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Occup Environ Med. 2010 Feb;67(2):133-5. doi: 10.1136/oem.2009.047431. Epub 2009 Oct 22.

Diagnostic strategies using physical examination are minimally useful in defining carpal tunnel syndrome in population-based research studies.

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Occupational Health Department, Poincaré Teaching Hospital AP-HP, University of Versailles-Saint Quentin, INSERM, U687, Garches, France.



We evaluated the utility of physical examination manoeuvres in the prediction of carpal tunnel syndrome (CTS) in a population-based research study.


We studied a cohort of 1108 newly employed workers in several industries. Each worker completed a symptom questionnaire, a structured physical examination and nerve conduction study. For each hand, our CTS case definition required both median nerve conduction abnormality and symptoms classified as "classic" or "probable" on a hand diagram. We calculated the positive predictive values and likelihood ratios for physical examination manoeuvres in subjects with and without symptoms.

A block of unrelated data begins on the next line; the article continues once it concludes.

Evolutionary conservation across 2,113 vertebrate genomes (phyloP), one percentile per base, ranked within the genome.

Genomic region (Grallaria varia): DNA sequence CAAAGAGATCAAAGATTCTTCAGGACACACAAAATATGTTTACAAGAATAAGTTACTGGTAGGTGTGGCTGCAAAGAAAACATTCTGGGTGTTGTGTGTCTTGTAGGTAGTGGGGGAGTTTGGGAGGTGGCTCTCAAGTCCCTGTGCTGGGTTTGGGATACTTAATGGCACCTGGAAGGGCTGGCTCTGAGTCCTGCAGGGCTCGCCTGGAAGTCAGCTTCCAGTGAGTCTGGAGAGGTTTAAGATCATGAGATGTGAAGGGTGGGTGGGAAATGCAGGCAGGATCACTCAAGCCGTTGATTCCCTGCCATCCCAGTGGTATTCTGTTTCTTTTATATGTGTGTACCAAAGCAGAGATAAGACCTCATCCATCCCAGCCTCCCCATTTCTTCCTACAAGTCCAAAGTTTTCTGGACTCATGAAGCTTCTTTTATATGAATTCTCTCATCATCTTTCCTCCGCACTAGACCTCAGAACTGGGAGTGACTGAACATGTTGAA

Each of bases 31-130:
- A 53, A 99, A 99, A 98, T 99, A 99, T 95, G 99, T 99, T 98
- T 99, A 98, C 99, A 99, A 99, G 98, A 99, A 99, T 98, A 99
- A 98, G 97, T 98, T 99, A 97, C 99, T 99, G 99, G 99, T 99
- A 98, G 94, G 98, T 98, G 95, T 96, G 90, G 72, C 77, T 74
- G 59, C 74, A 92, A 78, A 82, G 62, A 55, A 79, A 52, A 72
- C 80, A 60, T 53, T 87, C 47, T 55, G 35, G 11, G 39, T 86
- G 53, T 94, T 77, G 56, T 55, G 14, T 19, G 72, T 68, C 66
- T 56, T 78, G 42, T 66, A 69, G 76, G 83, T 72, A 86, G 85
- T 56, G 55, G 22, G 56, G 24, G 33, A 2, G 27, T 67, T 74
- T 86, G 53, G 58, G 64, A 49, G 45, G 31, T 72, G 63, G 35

The prevalence of CTS in our cohort was 1.2% for the right hand and 1.0% for the left hand. The likelihood ratios of a positive test for physical provocative tests ranged from 2.0 to 3.3, and those of a negative test from 0.3 to 0.9. The post-test probability of positive testing was <50% for all strategies tested.


Our study found that physical examination, alone or in combination with symptoms, was not predictive of CTS in a working population. We suggest using specific symptoms as a first-level screening tool, and nerve conduction study as a confirmatory test, as a case definition strategy in research settings.

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